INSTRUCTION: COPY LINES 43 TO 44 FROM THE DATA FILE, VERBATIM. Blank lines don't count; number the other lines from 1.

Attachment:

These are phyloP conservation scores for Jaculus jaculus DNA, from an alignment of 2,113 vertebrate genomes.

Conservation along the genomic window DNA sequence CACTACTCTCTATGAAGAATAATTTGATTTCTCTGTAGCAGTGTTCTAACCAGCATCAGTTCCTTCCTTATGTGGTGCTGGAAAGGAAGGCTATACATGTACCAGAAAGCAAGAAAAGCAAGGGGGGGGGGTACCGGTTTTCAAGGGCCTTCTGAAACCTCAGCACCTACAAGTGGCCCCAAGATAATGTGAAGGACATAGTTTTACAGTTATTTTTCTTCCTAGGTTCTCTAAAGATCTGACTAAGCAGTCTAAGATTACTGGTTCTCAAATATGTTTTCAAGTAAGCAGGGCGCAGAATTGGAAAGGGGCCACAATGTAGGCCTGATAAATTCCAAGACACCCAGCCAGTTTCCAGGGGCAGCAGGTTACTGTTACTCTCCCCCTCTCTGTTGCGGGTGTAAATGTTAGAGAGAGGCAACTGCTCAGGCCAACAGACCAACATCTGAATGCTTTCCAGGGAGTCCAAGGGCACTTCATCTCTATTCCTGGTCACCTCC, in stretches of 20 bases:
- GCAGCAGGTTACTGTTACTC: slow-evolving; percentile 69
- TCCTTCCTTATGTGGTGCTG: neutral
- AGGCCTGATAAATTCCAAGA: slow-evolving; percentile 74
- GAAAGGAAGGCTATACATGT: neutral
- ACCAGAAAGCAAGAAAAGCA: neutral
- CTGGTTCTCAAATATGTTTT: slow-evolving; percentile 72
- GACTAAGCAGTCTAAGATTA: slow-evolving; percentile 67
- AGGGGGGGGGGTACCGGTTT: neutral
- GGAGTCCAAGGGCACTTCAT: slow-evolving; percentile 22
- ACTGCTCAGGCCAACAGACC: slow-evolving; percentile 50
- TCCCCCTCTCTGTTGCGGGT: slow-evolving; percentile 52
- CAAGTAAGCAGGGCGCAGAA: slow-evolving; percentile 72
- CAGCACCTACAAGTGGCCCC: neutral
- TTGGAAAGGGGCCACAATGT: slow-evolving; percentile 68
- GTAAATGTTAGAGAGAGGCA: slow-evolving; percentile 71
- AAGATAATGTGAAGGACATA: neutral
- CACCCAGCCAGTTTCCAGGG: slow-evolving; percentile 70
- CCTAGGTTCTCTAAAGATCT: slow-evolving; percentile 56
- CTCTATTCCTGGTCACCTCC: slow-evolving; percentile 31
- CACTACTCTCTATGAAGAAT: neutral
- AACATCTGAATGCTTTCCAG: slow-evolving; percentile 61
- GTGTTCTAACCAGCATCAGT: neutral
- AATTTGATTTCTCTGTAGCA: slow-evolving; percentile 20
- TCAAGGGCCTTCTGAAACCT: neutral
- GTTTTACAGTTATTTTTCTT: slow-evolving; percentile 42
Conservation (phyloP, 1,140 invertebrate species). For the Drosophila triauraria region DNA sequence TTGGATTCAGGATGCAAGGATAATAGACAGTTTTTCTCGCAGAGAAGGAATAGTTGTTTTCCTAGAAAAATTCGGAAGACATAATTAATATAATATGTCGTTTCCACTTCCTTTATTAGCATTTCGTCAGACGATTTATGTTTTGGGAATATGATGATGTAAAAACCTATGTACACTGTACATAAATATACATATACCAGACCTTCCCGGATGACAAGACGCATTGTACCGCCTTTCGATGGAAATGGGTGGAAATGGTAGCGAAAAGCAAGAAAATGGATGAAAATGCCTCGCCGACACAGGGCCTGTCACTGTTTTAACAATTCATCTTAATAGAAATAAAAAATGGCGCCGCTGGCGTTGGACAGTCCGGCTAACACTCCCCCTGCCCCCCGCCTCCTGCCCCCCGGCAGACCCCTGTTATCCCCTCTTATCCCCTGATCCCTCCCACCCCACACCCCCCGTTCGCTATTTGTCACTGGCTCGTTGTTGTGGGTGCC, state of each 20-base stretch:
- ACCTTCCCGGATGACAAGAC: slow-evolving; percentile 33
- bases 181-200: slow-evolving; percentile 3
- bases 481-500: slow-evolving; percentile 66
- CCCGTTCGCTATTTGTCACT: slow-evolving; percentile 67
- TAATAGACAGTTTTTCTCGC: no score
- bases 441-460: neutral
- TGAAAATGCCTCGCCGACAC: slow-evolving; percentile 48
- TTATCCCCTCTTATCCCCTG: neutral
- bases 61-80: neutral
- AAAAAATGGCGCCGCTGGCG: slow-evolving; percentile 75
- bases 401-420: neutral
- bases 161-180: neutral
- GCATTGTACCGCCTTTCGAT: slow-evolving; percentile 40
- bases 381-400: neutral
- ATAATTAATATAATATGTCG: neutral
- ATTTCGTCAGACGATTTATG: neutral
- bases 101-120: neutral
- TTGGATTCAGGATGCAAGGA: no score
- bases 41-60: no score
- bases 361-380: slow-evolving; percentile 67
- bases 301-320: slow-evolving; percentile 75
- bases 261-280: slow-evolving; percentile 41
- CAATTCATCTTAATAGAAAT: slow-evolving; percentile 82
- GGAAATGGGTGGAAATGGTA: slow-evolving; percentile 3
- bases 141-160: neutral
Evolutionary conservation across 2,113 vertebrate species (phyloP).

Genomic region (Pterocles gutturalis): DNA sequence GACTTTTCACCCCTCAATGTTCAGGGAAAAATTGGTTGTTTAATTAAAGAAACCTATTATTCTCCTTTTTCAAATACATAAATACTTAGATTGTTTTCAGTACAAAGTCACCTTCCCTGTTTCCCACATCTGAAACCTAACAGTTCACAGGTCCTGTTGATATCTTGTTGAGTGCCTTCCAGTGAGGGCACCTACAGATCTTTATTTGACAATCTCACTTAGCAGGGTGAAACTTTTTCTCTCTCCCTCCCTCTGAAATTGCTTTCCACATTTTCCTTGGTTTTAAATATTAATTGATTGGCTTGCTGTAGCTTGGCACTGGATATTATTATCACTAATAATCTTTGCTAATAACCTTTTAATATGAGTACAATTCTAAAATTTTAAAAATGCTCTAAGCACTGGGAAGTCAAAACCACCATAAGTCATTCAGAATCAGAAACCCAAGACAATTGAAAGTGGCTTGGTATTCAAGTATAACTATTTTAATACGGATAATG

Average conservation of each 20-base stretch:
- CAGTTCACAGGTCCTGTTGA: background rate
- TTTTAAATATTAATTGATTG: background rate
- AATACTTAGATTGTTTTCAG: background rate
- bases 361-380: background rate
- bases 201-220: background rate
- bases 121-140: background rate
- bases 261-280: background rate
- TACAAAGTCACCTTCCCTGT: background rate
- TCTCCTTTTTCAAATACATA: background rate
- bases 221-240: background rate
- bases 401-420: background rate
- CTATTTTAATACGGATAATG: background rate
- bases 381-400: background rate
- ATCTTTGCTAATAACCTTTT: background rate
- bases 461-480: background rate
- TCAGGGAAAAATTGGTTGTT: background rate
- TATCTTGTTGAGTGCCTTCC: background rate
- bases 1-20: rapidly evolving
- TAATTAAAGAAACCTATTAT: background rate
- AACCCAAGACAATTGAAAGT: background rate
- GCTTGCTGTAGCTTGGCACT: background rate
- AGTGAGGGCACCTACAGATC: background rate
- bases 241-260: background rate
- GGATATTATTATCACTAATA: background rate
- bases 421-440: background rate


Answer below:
- ATAATTAATATAATATGTCG: neutral
- ATTTCGTCAGACGATTTATG: neutral